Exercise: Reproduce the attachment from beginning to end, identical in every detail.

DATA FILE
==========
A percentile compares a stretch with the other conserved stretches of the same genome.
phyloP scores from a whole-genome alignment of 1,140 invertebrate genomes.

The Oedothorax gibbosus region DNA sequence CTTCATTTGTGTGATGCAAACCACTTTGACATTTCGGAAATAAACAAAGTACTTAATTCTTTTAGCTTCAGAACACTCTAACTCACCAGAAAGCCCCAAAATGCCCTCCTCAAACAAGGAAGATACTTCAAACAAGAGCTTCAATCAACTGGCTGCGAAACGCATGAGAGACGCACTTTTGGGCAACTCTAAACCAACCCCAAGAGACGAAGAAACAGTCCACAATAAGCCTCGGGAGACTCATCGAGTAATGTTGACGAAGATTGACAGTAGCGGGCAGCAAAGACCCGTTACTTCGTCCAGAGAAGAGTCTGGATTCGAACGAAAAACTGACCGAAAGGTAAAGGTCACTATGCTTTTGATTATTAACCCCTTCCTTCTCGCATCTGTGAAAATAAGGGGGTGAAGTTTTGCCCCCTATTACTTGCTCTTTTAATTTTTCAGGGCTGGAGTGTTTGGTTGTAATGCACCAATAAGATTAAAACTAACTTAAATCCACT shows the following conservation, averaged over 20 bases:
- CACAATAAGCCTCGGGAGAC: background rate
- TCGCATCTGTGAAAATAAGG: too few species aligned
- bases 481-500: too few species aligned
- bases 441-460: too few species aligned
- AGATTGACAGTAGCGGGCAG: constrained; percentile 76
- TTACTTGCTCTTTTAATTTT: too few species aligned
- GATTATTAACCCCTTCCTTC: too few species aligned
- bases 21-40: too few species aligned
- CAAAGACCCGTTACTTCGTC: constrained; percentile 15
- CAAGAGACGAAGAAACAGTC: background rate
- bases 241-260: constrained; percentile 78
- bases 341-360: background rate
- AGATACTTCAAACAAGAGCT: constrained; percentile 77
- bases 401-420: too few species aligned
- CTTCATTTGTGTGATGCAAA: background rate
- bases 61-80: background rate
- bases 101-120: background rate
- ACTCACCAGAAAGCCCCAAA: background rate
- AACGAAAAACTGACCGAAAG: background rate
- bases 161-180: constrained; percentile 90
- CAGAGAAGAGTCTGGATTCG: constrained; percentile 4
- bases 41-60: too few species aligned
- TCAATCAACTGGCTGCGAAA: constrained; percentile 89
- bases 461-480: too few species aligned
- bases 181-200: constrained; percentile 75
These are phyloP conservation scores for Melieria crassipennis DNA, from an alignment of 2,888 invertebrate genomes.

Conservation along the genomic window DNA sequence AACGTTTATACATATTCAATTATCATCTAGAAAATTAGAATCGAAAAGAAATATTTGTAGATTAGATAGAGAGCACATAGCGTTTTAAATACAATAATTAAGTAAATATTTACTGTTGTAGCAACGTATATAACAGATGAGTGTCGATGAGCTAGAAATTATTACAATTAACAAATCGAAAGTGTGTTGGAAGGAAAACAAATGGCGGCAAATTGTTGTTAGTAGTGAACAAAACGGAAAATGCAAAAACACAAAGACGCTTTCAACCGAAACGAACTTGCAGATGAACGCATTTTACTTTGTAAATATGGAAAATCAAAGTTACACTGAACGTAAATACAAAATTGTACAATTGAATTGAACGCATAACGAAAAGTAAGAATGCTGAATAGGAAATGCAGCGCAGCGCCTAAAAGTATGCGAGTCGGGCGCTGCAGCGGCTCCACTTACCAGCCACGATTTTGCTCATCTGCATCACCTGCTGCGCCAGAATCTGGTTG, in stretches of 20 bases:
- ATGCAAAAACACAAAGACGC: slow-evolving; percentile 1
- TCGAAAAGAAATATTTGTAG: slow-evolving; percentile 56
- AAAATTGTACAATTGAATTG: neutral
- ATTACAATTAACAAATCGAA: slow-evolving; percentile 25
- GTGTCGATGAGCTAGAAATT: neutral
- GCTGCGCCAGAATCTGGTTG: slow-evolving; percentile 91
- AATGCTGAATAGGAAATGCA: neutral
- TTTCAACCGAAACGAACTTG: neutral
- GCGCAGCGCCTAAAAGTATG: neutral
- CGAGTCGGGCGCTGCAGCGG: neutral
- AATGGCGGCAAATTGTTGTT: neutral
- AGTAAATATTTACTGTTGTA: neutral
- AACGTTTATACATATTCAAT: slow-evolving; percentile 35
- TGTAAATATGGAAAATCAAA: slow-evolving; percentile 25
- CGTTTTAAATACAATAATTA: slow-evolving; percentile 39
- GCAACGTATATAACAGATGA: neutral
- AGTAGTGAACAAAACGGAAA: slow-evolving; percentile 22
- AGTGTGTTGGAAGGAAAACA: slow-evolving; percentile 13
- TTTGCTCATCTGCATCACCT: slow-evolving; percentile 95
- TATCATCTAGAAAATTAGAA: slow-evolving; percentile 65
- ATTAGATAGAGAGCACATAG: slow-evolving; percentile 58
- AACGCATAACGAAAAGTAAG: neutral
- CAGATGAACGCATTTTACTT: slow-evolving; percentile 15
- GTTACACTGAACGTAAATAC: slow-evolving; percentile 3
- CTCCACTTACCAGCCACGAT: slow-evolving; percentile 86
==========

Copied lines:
A percentile compares a stretch with the other conserved stretches of the same genome.
phyloP scores from a whole-genome alignment of 1,140 invertebrate genomes.

The Oedothorax gibbosus region DNA sequence CTTCATTTGTGTGATGCAAACCACTTTGACATTTCGGAAATAAACAAAGTACTTAATTCTTTTAGCTTCAGAACACTCTAACTCACCAGAAAGCCCCAAAATGCCCTCCTCAAACAAGGAAGATACTTCAAACAAGAGCTTCAATCAACTGGCTGCGAAACGCATGAGAGACGCACTTTTGGGCAACTCTAAACCAACCCCAAGAGACGAAGAAACAGTCCACAATAAGCCTCGGGAGACTCATCGAGTAATGTTGACGAAGATTGACAGTAGCGGGCAGCAAAGACCCGTTACTTCGTCCAGAGAAGAGTCTGGATTCGAACGAAAAACTGACCGAAAGGTAAAGGTCACTATGCTTTTGATTATTAACCCCTTCCTTCTCGCATCTGTGAAAATAAGGGGGTGAAGTTTTGCCCCCTATTACTTGCTCTTTTAATTTTTCAGGGCTGGAGTGTTTGGTTGTAATGCACCAATAAGATTAAAACTAACTTAAATCCACT shows the following conservation, averaged over 20 bases:
- CACAATAAGCCTCGGGAGAC: background rate
- TCGCATCTGTGAAAATAAGG: too few species aligned
- bases 481-500: too few species aligned
- bases 441-460: too few species aligned
- AGATTGACAGTAGCGGGCAG: constrained; percentile 76
- TTACTTGCTCTTTTAATTTT: too few species aligned
- GATTATTAACCCCTTCCTTC: too few species aligned
- bases 21-40: too few species aligned
- CAAAGACCCGTTACTTCGTC: constrained; percentile 15
- CAAGAGACGAAGAAACAGTC: background rate
- bases 241-260: constrained; percentile 78
- bases 341-360: background rate
- AGATACTTCAAACAAGAGCT: constrained; percentile 77
- bases 401-420: too few species aligned
- CTTCATTTGTGTGATGCAAA: background rate
- bases 61-80: background rate
- bases 101-120: background rate
- ACTCACCAGAAAGCCCCAAA: background rate
- AACGAAAAACTGACCGAAAG: background rate
- bases 161-180: constrained; percentile 90
- CAGAGAAGAGTCTGGATTCG: constrained; percentile 4
- bases 41-60: too few species aligned
- TCAATCAACTGGCTGCGAAA: constrained; percentile 89
- bases 461-480: too few species aligned
- bases 181-200: constrained; percentile 75
These are phyloP conservation scores for Melieria crassipennis DNA, from an alignment of 2,888 invertebrate genomes.

Conservation along the genomic window DNA sequence AACGTTTATACATATTCAATTATCATCTAGAAAATTAGAATCGAAAAGAAATATTTGTAGATTAGATAGAGAGCACATAGCGTTTTAAATACAATAATTAAGTAAATATTTACTGTTGTAGCAACGTATATAACAGATGAGTGTCGATGAGCTAGAAATTATTACAATTAACAAATCGAAAGTGTGTTGGAAGGAAAACAAATGGCGGCAAATTGTTGTTAGTAGTGAACAAAACGGAAAATGCAAAAACACAAAGACGCTTTCAACCGAAACGAACTTGCAGATGAACGCATTTTACTTTGTAAATATGGAAAATCAAAGTTACACTGAACGTAAATACAAAATTGTACAATTGAATTGAACGCATAACGAAAAGTAAGAATGCTGAATAGGAAATGCAGCGCAGCGCCTAAAAGTATGCGAGTCGGGCGCTGCAGCGGCTCCACTTACCAGCCACGATTTTGCTCATCTGCATCACCTGCTGCGCCAGAATCTGGTTG, in stretches of 20 bases:
- ATGCAAAAACACAAAGACGC: slow-evolving; percentile 1
- TCGAAAAGAAATATTTGTAG: slow-evolving; percentile 56
- AAAATTGTACAATTGAATTG: neutral
- ATTACAATTAACAAATCGAA: slow-evolving; percentile 25
- GTGTCGATGAGCTAGAAATT: neutral
- GCTGCGCCAGAATCTGGTTG: slow-evolving; percentile 91
- AATGCTGAATAGGAAATGCA: neutral
- TTTCAACCGAAACGAACTTG: neutral
- GCGCAGCGCCTAAAAGTATG: neutral
- CGAGTCGGGCGCTGCAGCGG: neutral
- AATGGCGGCAAATTGTTGTT: neutral
- AGTAAATATTTACTGTTGTA: neutral
- AACGTTTATACATATTCAAT: slow-evolving; percentile 35
- TGTAAATATGGAAAATCAAA: slow-evolving; percentile 25
- CGTTTTAAATACAATAATTA: slow-evolving; percentile 39
- GCAACGTATATAACAGATGA: neutral
- AGTAGTGAACAAAACGGAAA: slow-evolving; percentile 22
- AGTGTGTTGGAAGGAAAACA: slow-evolving; percentile 13
- TTTGCTCATCTGCATCACCT: slow-evolving; percentile 95
- TATCATCTAGAAAATTAGAA: slow-evolving; percentile 65
- ATTAGATAGAGAGCACATAG: slow-evolving; percentile 58
- AACGCATAACGAAAAGTAAG: neutral
- CAGATGAACGCATTTTACTT: slow-evolving; percentile 15
- GTTACACTGAACGTAAATAC: slow-evolving; percentile 3
- CTCCACTTACCAGCCACGAT: slow-evolving; percentile 86